Researchers hope that continued study of salamanders and other species with exceptional regenerative capabilities will yield results that can inform the development of regenerative treatments for humans:
We have known for hundreds of years that newts and other types of salamanders regenerate limbs. If you cut off a leg or tail, it will grow back within a few weeks. "To our surprise, if you surgically remove part of the heart, (the creature) will regenerate a new heart within just six weeks or so. In fact, you can remove up to half of the heart, and it will still regenerate completely!"
Before the research team dove deeper into this finding, [they] had to determine how a salamander could even live with a partial heart. It turns out that a clot forms at the surgical site, acting much like the cork in a wine bottle, to prevent the amphibian from bleeding to death. What is the cork made of? In part, stem cells. Stem cells have unlimited potential for growth and can develop into cells with a specialized fate or function. Embryonic stem cells, for example, can give rise to all of the cells in the body and, thus, have promising potential for therapeutics.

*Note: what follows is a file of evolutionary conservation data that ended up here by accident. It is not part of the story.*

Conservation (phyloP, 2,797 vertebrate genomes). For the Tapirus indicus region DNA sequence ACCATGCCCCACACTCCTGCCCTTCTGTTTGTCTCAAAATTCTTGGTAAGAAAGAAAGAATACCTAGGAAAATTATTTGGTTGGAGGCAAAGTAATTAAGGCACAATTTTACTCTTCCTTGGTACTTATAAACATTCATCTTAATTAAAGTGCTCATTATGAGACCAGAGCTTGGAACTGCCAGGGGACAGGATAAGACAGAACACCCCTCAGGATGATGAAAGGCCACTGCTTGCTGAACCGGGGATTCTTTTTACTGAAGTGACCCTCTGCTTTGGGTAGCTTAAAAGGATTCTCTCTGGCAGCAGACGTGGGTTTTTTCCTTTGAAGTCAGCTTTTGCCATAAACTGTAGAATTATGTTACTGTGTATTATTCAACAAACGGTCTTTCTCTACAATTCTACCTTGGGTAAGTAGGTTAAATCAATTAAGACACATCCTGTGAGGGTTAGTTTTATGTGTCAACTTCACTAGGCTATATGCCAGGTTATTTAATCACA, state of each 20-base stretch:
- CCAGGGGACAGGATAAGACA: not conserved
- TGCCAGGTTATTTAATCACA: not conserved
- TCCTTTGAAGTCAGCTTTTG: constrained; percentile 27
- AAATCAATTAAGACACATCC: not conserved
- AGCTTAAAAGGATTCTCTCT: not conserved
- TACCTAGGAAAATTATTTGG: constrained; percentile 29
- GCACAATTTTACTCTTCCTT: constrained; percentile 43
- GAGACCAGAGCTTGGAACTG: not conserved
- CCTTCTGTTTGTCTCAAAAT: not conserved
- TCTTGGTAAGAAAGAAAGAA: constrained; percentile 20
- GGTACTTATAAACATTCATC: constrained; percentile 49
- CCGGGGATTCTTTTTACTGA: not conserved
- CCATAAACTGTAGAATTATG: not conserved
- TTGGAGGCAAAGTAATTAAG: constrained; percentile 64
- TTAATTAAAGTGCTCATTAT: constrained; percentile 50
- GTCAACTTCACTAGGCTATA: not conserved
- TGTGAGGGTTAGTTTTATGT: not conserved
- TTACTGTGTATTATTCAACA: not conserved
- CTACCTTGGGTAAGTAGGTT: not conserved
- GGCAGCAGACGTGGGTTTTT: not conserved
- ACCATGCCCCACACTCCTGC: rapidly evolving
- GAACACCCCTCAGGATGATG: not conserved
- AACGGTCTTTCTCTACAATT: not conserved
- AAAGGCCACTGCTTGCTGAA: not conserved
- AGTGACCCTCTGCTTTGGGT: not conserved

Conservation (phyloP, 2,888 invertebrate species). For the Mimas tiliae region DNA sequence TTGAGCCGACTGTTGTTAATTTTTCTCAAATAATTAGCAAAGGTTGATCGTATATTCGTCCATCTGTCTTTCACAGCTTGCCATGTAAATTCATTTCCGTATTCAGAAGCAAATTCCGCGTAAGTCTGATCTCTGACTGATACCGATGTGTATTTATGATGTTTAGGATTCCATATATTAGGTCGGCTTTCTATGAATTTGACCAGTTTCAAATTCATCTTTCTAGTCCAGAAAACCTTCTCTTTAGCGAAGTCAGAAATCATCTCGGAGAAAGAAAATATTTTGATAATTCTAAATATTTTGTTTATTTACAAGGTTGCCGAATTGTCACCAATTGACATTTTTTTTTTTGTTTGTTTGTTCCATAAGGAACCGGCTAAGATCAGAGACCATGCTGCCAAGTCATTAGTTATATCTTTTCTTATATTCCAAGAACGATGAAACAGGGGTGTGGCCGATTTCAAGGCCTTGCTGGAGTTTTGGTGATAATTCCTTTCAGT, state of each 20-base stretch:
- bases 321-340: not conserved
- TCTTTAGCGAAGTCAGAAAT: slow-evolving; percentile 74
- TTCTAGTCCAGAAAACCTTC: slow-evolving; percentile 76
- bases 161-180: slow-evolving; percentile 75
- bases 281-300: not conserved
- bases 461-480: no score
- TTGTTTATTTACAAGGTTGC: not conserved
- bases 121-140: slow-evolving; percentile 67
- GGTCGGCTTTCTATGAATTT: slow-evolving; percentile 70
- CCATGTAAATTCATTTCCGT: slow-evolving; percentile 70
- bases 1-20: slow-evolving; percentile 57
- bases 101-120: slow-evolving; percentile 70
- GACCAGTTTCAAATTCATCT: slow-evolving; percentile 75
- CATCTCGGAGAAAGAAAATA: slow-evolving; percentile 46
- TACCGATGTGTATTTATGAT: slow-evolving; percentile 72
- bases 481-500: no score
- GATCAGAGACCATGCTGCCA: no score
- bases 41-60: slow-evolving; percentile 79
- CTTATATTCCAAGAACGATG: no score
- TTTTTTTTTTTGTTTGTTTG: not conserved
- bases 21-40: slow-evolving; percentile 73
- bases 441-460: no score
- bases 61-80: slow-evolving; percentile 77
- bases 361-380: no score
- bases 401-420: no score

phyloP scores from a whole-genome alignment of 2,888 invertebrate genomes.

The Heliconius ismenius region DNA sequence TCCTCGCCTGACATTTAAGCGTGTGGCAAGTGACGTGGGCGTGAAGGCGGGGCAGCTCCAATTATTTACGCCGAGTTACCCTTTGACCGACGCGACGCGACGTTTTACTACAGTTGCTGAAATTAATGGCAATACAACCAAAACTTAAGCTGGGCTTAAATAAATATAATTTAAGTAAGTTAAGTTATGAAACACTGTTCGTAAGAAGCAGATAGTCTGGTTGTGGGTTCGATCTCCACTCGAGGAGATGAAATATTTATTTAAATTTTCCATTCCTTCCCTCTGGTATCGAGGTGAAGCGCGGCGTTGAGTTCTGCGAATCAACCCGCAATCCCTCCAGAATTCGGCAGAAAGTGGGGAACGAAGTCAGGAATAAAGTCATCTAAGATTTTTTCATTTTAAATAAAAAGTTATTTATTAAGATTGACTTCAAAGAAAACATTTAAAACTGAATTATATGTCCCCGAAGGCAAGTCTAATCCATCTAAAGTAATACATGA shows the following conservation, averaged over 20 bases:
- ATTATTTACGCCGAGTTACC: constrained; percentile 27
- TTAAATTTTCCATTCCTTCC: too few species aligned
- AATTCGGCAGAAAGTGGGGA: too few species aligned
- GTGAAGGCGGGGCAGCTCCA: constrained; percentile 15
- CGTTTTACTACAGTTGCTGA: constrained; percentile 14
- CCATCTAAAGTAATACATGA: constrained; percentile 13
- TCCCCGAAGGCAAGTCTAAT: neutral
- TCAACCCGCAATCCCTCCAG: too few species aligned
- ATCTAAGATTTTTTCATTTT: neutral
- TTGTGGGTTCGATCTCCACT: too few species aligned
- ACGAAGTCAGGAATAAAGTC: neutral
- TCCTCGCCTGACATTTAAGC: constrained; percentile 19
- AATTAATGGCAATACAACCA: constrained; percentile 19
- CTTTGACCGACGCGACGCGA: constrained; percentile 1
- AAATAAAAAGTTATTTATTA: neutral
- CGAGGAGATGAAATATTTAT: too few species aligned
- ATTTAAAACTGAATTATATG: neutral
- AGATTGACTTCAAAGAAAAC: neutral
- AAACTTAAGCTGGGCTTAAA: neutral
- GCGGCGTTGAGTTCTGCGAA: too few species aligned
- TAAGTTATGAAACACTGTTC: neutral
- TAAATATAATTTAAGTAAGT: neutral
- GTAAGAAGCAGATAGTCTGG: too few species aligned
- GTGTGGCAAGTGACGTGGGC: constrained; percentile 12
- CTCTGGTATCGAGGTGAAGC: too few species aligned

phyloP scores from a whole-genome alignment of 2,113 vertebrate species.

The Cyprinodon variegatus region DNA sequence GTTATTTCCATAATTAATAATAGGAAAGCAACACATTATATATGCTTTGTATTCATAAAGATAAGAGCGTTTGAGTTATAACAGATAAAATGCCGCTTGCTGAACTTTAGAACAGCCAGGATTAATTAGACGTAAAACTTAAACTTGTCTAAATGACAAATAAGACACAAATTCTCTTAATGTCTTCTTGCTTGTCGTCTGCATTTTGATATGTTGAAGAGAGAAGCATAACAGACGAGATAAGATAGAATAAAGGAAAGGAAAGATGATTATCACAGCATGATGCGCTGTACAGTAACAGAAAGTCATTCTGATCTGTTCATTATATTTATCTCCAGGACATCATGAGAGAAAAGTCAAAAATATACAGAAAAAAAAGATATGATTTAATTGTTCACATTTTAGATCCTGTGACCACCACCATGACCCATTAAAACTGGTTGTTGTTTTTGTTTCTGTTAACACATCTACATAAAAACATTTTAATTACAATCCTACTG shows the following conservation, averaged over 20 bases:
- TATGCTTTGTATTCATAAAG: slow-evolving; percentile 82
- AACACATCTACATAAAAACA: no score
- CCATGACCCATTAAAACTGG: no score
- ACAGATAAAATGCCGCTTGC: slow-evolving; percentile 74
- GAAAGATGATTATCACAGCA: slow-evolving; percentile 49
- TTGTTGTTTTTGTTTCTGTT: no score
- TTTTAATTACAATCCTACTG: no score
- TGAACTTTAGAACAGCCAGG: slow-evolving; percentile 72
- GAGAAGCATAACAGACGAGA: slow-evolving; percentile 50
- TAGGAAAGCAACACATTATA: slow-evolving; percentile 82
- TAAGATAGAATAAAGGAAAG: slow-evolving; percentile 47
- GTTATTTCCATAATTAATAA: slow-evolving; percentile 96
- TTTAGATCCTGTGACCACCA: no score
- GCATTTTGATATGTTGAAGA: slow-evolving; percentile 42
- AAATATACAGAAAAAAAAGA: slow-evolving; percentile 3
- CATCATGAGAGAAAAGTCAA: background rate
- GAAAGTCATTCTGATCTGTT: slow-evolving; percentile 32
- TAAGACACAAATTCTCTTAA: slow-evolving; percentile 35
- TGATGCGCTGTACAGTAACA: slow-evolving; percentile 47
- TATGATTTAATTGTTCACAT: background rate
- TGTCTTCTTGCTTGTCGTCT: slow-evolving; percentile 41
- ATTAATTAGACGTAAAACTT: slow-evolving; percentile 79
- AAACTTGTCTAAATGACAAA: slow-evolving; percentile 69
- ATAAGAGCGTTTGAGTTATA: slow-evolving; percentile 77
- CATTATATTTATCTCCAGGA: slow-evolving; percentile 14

As it turns out, stem cells play an important role in regeneration in newts. "We discovered that at least some of the stem cells for heart regeneration come from the blood, including the clot." This finding could have exciting implications for therapies in humans with heart damage. By finding the genes responsible for regeneration in the newt, researchers may be able to identify pathways that are similar in newts and people and could be used to induce regeneration in the human heart.